António Sousa was part of the first group of migrant workers who arrived on Pier 21 in Halifax aboard the Saturnia on May 13, 1953, under the labour migration agreement between Portugal and Canada. The owner of a fishing supplies store in the central mainland town of Nazaré, António applied for Canadian immigration as a bogus “carpenter,” having no real experience in the trade. Before settling in Toronto, António worked as a kitchen helper at the Air Force base in Goose Bay, Labrador, where he learned English from a Russian cook. He made extra money by selling soda pop cans, playing card decks, jewellery, clothing and other goods ordered from the Eaton’s catalogue and retailers in Montreal.
In 1956, António settled in Toronto and sent for his wife Maria Rocha and son Júlio – their Canadian-born son Charles would become Ontario Minister of Labour, of Citizenship and Immigration, and of Finance. The Sousas opened the first Portuguese business in Canada, a restaurant and boarding house on the southeast corner of Nassau St. and Bellevue Ave., in Kensington Market. At the restaurant, Portuguese newcomers found familiar food, temporary lodging, and fellow immigrants with whom they shared information. Their business also became a point of reference for taxi drivers as a drop off point for Portuguese immigrants recently arrived at Union Station, and for mailman who dropped off mail for those immigrants without fixed address or who were working in the hinterland. Bellevue and Nassau became the hub of the Portuguese community in Toronto until the 1970s, as the original location of the First Portuguese Canadian Club and the Portuguese Bookstore.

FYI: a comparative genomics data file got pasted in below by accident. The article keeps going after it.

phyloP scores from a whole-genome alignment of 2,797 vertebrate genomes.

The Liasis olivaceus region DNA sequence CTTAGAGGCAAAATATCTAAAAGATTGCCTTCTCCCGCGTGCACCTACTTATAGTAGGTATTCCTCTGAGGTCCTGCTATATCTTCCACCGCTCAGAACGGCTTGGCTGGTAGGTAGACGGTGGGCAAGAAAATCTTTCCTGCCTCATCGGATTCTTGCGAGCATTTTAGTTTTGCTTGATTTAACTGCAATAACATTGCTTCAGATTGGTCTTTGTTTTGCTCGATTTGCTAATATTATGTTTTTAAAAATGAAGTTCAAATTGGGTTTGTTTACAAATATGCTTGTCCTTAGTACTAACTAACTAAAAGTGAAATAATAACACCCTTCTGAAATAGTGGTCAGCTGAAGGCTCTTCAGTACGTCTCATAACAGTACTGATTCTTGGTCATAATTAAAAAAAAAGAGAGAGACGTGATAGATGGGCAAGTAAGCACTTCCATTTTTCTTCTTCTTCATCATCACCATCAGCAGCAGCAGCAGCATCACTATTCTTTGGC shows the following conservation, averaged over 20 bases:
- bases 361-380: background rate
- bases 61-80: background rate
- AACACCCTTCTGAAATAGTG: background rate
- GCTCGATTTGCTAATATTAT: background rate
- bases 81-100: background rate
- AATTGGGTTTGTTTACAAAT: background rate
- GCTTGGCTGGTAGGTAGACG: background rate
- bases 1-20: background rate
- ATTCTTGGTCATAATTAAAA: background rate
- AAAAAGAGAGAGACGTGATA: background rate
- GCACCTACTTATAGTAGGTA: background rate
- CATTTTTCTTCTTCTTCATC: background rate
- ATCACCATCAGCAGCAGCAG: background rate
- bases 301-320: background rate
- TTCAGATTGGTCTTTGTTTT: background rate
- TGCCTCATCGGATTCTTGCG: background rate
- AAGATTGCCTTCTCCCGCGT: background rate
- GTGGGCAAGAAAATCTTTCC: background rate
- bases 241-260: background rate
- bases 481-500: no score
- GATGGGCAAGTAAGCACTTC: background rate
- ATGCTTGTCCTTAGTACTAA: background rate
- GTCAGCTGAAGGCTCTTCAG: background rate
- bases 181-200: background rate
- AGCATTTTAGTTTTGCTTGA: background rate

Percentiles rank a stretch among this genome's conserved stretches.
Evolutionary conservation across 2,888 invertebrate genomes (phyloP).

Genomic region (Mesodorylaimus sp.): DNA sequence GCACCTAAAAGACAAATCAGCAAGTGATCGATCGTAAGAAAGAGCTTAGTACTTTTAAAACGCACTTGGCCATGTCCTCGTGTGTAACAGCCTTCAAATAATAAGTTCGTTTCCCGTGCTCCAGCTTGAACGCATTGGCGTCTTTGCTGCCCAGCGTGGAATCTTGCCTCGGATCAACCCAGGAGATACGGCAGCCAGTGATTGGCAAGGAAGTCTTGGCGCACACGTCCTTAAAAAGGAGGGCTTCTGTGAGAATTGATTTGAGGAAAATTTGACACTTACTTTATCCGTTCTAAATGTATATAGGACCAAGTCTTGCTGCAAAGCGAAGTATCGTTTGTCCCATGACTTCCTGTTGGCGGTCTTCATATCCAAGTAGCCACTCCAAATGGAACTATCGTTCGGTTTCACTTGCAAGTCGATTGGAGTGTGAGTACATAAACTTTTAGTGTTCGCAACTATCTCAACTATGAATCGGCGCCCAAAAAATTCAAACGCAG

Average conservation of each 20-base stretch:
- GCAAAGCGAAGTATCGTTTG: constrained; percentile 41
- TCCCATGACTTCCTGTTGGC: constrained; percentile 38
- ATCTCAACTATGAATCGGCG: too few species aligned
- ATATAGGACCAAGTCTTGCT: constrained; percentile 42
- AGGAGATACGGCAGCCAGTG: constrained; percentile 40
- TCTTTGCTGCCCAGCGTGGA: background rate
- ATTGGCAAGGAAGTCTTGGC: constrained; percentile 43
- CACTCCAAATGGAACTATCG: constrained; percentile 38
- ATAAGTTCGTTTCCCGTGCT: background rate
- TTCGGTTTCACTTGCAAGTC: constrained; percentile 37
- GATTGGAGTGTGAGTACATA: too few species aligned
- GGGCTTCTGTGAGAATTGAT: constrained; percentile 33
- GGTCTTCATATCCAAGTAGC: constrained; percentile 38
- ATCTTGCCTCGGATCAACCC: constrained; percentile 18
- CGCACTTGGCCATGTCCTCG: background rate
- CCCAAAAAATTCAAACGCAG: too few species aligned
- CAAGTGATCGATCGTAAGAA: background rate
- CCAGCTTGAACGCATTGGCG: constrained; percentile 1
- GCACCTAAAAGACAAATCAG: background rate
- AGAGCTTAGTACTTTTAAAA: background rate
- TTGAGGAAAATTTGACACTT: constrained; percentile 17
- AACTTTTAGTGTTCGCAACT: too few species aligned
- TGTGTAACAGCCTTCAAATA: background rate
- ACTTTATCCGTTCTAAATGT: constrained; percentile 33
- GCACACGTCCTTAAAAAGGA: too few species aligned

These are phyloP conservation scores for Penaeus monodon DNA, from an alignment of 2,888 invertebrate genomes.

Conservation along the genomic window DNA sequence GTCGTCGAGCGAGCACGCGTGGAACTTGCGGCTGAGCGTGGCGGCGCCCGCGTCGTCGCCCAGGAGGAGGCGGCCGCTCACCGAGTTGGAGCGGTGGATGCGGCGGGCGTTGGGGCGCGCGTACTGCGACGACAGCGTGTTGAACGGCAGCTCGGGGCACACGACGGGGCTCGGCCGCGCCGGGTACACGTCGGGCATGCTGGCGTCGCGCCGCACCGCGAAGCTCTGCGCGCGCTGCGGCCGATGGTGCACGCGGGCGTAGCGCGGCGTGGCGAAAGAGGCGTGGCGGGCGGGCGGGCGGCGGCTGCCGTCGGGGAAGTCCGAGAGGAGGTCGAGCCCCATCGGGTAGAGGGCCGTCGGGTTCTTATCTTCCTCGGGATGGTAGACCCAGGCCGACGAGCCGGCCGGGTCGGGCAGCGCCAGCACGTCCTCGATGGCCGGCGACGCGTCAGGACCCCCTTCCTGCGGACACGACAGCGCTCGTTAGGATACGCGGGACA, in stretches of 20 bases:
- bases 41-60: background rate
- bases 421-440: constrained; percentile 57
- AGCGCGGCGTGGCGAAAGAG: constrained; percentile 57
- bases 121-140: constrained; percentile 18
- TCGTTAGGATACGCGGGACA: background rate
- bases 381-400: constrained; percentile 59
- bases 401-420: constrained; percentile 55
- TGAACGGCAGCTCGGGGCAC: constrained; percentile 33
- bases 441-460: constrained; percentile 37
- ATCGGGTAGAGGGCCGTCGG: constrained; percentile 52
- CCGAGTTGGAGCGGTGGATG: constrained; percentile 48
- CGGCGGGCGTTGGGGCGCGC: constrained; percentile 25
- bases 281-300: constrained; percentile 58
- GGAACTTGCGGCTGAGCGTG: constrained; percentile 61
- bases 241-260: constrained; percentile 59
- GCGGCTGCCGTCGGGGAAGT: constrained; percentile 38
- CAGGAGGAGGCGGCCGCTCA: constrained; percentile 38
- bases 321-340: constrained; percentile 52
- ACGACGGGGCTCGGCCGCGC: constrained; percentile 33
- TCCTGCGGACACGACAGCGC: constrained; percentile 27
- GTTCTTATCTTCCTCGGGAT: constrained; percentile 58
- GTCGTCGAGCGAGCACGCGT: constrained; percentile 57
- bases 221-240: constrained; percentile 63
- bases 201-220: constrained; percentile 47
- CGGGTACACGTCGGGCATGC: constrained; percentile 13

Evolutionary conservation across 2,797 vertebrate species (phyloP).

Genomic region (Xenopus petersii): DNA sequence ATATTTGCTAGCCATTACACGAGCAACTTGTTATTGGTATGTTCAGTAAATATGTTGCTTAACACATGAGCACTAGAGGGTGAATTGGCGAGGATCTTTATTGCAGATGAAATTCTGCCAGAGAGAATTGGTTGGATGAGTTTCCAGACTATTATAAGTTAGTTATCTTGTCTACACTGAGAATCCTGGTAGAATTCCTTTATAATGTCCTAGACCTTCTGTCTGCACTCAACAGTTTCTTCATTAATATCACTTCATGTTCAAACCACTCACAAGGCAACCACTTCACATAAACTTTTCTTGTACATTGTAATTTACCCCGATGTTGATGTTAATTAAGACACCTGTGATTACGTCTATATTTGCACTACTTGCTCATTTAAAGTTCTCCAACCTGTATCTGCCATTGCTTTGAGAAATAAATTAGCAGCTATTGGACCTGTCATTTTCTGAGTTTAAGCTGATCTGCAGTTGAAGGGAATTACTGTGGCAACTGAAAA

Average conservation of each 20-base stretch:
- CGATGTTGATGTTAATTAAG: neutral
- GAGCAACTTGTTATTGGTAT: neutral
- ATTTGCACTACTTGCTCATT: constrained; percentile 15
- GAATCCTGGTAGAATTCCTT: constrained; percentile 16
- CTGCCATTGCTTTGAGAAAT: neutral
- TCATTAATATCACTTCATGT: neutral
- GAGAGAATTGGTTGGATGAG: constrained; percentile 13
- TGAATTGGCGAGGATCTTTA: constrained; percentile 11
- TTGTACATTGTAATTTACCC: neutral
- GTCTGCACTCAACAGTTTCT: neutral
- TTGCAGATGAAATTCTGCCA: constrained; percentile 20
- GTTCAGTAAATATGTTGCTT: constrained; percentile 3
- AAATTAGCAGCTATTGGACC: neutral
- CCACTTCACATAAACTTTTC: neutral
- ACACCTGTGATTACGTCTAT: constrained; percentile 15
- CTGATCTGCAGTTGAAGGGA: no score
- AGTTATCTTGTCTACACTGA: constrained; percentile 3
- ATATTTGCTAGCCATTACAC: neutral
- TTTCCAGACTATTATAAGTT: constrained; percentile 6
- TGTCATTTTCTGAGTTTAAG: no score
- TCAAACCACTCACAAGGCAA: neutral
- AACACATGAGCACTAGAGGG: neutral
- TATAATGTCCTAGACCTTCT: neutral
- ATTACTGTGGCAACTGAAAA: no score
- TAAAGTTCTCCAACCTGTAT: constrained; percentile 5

A savvy businessman, António opened various successful businesses throughout his life, including a bakery and a food import company, among others.